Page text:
• I have a sign above me desk to remind me to Breathe! I might add another couple of signs to go beside it, move, hydrate …….. great ideas Sarah

      • Sarah says:

        Breathe! That’s certainly one of the most important reminders Ciara! You’re off to a great start on the self-care if you take a break to tune in to your breath.

    • Amit Amin says:

      “Maybe it’s time to take a break.” Brilliant.

      So much better to rejuvenate than to slug through and produce crap. It makes you more productive, and it just feels so much better.

      Personally, I get my mojo back by going for a quick jog.

      • Sarah says:

        That’s one of my personal favorites for reigniting that mojo too! Nothing like some fresh air and your heart pumping away to stir up those brain cells!

        Lately though I’ve had to resort to some new methods. I’m living in a rainy, rainy cold place, and more often than not it’s just not that inviting to gear up and go out running. (I’m a bit of a wimp about it.) Walking substitutes nicely though, and I can carry an umbrella!

    • Sarah says:

      The Pomodoro method is a great way to schedule in those all-important breaks during your writing day! It can be hard to tear yourself away from the page after 25 minute when you’re in the flow, but it’s unbelievable what new inspirations come back with you if you do. I’ve been using that a bit myself lately, and I do some movement and stretches in the 5 minutes. I’m amazed at how much I can fit in to that 5 minutes!

      And you’re absolutely write about the medium and longer term breaks. These are the secrets to renewed creativity and inspiration! Thanks for the great suggestions!

    • Andrew says:

      I indeed believe it is important to sleep well and take breaks. We’re humans, not robots, thus we can’t work 24/7. I use the Pomodoro technique and timer to write for 25 minutes and take a break of 5 minutes in between, every time.

      But I also find it important to take medium-term, as well as long-term breaks. For example, taking one day off writing per week, and going to an awesome seaside vacation for one or two weeks once in a while. It greatly helps your “inspiration muscles” rest and recover!

      Thanks a bunch for the inspiration in this article, Mary!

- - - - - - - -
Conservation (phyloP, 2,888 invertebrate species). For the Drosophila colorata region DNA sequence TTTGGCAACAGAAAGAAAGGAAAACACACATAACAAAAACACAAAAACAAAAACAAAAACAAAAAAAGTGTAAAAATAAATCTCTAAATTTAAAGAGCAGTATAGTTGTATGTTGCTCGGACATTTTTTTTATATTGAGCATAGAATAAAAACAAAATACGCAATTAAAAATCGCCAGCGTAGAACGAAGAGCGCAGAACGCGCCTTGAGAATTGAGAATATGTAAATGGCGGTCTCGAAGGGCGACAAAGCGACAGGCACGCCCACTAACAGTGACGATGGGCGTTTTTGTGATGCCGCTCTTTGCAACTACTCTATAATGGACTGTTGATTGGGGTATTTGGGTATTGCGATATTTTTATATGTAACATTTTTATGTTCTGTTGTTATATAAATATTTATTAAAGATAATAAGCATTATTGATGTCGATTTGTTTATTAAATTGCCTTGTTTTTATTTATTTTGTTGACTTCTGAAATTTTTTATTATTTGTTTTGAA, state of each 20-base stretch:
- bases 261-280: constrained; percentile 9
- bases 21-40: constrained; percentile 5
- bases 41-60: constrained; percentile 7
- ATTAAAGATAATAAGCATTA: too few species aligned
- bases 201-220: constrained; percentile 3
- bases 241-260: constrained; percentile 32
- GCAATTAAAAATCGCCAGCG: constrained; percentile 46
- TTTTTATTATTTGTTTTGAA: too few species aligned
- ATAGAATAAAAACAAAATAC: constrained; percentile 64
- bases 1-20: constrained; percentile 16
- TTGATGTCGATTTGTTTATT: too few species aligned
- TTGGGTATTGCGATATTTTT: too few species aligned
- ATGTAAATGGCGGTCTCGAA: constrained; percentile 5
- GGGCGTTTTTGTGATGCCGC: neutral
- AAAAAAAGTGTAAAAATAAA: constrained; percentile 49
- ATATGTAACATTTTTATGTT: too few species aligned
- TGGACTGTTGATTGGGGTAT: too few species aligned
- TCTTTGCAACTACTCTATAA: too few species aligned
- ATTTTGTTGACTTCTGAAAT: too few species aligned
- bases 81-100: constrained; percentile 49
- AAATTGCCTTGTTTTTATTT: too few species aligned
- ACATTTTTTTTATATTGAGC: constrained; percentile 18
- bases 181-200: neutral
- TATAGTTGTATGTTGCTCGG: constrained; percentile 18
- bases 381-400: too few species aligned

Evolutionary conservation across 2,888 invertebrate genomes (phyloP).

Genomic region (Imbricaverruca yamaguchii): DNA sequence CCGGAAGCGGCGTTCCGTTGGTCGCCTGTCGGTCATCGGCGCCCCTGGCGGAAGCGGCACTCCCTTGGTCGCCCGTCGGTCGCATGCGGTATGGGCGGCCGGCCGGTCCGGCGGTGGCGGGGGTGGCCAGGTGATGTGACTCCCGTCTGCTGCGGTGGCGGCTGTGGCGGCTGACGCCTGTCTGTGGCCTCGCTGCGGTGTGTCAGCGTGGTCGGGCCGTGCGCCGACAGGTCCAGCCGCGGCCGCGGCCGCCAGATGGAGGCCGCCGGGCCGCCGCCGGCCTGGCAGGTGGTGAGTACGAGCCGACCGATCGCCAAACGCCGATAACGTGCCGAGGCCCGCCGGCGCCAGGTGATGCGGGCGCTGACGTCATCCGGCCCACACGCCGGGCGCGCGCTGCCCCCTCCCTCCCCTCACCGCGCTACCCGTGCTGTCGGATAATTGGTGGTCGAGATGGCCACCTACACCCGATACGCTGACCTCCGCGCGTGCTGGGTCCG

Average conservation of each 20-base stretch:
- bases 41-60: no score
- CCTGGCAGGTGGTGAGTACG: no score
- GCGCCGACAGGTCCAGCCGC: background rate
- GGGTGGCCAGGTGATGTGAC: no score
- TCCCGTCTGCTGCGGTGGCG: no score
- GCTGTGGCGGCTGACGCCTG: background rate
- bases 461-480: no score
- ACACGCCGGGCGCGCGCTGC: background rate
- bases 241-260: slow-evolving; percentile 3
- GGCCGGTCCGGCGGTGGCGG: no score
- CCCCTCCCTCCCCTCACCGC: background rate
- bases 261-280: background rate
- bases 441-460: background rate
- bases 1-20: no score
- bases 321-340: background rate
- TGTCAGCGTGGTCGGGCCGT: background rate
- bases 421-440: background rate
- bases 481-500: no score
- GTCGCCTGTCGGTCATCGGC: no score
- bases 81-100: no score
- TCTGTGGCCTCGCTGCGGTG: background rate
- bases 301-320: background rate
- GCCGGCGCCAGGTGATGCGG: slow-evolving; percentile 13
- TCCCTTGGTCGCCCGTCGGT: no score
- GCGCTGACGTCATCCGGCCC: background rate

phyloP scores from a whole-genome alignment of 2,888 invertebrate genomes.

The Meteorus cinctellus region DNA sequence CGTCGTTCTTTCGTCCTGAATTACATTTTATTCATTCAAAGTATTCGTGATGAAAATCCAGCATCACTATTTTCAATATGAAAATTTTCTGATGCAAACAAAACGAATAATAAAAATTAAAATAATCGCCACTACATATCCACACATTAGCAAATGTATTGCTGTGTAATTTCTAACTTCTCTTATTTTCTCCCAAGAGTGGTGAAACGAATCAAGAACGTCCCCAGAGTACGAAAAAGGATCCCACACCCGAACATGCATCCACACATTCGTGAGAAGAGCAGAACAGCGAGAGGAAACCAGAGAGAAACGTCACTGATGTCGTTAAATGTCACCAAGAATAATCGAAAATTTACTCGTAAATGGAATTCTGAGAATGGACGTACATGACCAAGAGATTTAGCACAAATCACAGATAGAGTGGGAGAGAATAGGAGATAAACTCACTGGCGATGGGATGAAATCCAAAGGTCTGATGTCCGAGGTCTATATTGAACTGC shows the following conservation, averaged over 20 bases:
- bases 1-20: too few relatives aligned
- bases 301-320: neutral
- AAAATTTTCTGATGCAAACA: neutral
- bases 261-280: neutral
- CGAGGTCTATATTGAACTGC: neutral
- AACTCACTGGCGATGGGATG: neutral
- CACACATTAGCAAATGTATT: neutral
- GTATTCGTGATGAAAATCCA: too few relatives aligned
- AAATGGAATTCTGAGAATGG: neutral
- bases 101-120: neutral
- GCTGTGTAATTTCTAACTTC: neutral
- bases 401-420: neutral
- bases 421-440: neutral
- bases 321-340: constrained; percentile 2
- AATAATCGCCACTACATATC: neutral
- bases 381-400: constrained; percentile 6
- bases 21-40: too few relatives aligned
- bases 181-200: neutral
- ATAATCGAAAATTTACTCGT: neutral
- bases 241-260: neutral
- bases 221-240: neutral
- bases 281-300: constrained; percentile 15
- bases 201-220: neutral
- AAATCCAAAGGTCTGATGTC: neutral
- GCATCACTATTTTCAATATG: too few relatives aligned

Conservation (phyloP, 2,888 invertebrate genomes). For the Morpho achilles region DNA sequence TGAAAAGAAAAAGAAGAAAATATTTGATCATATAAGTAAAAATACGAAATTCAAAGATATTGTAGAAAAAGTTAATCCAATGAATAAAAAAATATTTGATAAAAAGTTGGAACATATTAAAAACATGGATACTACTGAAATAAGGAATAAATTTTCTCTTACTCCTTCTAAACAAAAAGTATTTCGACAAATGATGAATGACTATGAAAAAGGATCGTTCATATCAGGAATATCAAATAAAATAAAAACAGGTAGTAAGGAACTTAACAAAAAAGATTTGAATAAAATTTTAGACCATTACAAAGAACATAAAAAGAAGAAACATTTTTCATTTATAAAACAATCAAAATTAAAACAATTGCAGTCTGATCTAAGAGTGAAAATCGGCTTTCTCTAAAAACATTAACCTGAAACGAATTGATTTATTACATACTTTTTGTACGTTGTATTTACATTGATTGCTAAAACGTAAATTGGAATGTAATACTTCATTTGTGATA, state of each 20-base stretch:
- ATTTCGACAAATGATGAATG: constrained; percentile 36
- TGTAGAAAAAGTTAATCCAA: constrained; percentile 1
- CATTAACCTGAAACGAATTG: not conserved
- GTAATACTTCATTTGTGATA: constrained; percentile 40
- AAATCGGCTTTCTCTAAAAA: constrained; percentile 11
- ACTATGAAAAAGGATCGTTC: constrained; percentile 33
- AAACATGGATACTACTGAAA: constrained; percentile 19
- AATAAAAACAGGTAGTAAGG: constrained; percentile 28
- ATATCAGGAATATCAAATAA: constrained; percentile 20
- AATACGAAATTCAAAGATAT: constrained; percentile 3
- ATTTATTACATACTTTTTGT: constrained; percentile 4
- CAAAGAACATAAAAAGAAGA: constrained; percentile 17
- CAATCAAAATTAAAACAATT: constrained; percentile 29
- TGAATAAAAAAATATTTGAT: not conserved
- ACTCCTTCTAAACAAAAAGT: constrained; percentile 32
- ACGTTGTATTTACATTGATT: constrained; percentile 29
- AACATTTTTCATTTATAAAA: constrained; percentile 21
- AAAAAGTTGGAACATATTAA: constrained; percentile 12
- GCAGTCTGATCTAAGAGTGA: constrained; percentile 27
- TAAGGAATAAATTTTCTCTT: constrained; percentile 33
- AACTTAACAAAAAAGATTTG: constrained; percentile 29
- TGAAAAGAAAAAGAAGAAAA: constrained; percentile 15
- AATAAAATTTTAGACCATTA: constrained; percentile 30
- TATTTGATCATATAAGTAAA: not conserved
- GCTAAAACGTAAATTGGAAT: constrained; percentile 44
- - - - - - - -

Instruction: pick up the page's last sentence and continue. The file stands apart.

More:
• Priska says:

      Great advise. I’m off to release my writing mojo with meditation, a walk and plenty of water of cause.

      • Sarah says:

        Awesome Priska! I hope you returned with plenty of writing mojo and that the Muse was befriending you! Nothing like a good walk and some hydration!

    • Great tips!

      • Sarah says:

        Thanks Mary!

    • Awesome, I love that movement it the top of the list, nothing gets me more in the mood then exercising!

      • Sarah says:

        So true Lori! And I assume you mean ‘in the mood’ for writing? 🙂

    • I know “Resistance” wasn’t the point of the post, but it keeps coming up.

      Besides Steven Pressfield’s work of genius “The War of Art” I’m thoroughly enjoying Rosanne Bane’s “Bane of Your Resistance” website: http://baneofyourresistance.com/

      She’s just released a book called “Around the Writer’s Block” which is supposed to be winging its way to my home. I expect brilliance.

      • Sarah says:

        Hey, thanks for sharing that website Joel. Resistance is a big topic for me right now too, and I love Pressfield! On my ‘up next’ piile is his new “Turning Pro”. I’ve been learning that there’s more to getting past resistance than just pushing through…. there’s an aspect of getting to know what’s at the root of it, learning to make friends with it so to speak. Complicated issue, and one I want to write more about. Thanks again!

        • Turning Pro has been eating at me ever since I read it 3 months ago.

          Despite the fact that I’ve written 100+ songs in the past 7 years and published 10 books in the past 4 years, I’m just playing at it. Amateur all the way. I only work when I feel like it, get derailed constantly, and do what’s easy.

          I’ve been going through the process of turning pro, working on my attitude and work ethic, working on my desire to match my life to the vision in my head. I plan to make 2013 the year I believe I’m really a writer. (With 5 books in the works, I’ll know it when I see it.)